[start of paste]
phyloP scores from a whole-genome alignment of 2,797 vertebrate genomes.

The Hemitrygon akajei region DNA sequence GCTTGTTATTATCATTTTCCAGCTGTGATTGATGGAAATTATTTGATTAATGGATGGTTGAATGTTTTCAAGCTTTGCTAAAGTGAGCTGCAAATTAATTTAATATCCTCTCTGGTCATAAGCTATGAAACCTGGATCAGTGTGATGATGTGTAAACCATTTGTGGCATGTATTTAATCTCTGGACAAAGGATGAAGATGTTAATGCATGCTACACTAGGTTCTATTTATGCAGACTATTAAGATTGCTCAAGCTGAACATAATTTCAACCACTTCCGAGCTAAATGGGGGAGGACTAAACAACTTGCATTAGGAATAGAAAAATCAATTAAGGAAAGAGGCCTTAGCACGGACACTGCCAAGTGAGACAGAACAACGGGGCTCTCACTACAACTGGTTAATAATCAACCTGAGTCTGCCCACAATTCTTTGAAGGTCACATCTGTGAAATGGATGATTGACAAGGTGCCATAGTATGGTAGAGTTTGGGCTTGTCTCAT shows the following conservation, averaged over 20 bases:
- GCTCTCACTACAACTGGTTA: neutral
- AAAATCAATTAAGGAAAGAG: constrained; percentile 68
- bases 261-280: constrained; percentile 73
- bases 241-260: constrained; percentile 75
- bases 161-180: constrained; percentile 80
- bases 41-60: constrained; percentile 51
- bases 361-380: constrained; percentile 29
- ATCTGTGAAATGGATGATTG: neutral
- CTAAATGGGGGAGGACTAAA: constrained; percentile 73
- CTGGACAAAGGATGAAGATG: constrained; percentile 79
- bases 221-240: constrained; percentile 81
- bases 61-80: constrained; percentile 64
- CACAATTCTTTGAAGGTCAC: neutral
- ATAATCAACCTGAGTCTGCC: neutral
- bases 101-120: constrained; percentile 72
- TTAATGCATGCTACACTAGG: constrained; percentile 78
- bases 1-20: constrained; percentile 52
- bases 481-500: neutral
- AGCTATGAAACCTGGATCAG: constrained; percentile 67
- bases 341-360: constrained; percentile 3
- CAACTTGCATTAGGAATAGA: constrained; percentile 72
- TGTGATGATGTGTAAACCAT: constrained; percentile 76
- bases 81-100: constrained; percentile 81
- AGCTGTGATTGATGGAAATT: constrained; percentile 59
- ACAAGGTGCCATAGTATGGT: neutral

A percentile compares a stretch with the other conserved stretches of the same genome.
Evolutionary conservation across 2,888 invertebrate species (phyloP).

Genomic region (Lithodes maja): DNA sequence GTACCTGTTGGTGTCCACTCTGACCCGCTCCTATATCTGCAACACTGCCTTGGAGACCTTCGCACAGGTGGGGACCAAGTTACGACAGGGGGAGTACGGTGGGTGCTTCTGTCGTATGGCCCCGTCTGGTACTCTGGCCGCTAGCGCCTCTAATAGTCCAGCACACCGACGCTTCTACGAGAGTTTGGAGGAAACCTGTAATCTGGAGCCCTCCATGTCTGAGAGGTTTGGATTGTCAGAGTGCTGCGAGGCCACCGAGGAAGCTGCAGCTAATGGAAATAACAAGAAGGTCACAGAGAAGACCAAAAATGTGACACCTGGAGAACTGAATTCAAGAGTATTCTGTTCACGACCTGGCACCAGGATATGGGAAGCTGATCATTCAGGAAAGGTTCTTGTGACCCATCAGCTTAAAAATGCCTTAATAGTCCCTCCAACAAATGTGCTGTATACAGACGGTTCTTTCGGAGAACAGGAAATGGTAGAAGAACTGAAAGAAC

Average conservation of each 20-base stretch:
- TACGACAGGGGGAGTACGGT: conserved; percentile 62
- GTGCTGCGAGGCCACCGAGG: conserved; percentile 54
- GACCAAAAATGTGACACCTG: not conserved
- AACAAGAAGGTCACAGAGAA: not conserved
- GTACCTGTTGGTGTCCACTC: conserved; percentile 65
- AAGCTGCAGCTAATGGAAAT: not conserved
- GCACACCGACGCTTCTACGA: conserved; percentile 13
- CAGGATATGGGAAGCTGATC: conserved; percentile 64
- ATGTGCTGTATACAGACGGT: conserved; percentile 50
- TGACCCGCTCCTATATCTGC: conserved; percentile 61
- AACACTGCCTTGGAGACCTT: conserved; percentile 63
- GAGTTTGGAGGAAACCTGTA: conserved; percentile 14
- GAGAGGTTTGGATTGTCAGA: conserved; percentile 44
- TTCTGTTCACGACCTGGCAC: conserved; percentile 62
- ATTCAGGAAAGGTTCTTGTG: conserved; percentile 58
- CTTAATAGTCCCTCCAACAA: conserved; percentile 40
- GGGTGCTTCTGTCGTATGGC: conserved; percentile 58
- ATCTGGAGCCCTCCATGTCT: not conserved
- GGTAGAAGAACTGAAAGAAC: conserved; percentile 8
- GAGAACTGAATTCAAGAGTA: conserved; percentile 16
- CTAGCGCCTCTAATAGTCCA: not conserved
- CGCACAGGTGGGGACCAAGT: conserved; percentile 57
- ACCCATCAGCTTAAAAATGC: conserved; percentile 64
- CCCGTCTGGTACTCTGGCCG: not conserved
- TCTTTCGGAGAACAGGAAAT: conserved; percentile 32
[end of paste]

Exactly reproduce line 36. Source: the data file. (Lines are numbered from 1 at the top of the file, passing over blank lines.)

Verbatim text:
- GTACCTGTTGGTGTCCACTC: conserved; percentile 65